The inflatable rescue boat (IRB) is an essential tool in surf life saving in Australia (and many other countries). It was introduced in the early 1970s and eventually replaced the iconic wooden surfboat. Competitive rowing of the traditional surf boats remains a strong and spectacular feature of surf life saving in Australia. IRBs are used for rescue and in competition. Racing of powered craft from the shore in sizeable surf is fast and spectacular. The IRB is commonly referred to as a rubber duck or rubber ducky.
Surf life savers in Victoria and other states compete in a 5 round IRB state competition every year from May to July after the close of the summer surf life saving competition. After the state championships there is an Australian championship in July, held in a different state every year. While there are different categories of competition, they are all variations of patient rescue simulation.
The minimum age for drivers, crew and patients in IRB competition events is 17, 16 and 15 years respectively. On the starters gun driver and crew run to the boat which is being held in position in the shallows by handlers (usually 2, but this can be increased to four if conditions warrant). As soon as the driver and/or crew make visible contact with the boat the handlers must release all contact with the boat and provide no further assistance to the driver and crew. The driver starts the motor when fully aboard and the crewman must be in contact with the IRB when the motor is started. The driver has a pontoon handle for his left hand (his right hand being on the throttle grip) and a foot strap for his right foot. The crewman has a bow-rope handle and a pontoon handle to hold on to, and foot strap for his left foot. The patient crouches in the IRB holding on to the pontoon life line. The crewman can be seated or standing and can move his weight around to assist in turning the boat and negotiating swell. The crewman can leave his normal position for patient pickup.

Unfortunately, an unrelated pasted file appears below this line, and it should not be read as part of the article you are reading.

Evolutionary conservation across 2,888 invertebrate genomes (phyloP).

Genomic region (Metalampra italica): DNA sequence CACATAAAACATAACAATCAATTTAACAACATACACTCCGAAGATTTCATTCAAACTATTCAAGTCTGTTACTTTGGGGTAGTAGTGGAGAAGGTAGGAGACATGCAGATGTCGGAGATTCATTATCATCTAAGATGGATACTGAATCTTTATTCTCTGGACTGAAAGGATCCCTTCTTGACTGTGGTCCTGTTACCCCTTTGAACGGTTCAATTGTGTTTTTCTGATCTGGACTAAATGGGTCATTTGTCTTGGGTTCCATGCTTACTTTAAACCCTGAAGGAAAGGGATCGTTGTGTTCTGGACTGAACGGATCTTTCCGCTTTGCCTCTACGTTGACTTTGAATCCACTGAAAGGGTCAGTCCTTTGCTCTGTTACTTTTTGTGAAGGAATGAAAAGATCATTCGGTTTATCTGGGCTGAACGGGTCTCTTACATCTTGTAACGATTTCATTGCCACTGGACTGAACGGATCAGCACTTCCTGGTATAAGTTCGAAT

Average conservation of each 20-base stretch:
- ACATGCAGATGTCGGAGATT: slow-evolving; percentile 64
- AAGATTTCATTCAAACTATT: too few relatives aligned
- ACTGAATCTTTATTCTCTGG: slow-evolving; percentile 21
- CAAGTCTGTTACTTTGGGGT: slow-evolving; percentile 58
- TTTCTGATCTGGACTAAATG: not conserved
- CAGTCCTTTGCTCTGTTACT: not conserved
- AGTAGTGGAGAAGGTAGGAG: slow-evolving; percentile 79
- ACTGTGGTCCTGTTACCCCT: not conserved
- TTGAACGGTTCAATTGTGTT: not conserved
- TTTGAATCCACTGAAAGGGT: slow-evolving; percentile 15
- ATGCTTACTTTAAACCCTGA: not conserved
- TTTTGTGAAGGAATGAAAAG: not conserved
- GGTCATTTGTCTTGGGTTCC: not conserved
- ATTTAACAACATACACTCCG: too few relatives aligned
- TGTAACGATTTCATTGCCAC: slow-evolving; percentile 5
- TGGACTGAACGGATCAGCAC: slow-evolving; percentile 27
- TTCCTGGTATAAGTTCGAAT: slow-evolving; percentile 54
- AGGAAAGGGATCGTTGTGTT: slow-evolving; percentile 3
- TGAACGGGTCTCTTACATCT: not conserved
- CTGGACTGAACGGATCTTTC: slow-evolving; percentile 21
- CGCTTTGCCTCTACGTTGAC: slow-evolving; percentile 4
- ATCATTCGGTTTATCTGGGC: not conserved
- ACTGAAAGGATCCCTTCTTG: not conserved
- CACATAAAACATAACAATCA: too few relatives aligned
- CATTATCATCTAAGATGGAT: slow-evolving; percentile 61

The rubber duck proceeds out to sea around the buoy anti-clockwise, and picks up the patient who must have hands clasped or one hand holding the opposite wrist. I observed patients with their arms forming a loop above their head to facilitate pickup. Upon returning to shore the motor must be shut down then the crewman assumes control of the IRB while the driver runs to the finish line.
On the weekend of June 11/12 round 5 of the Victorian IRB competition was held at Apollo Bay. The format was IRB rescue where a boat with driver and one crew race out to collect a patient waiting in the water at a buoy then return to shore.
These photos were taken during a number of heats on the Sunday and are not in any particular order.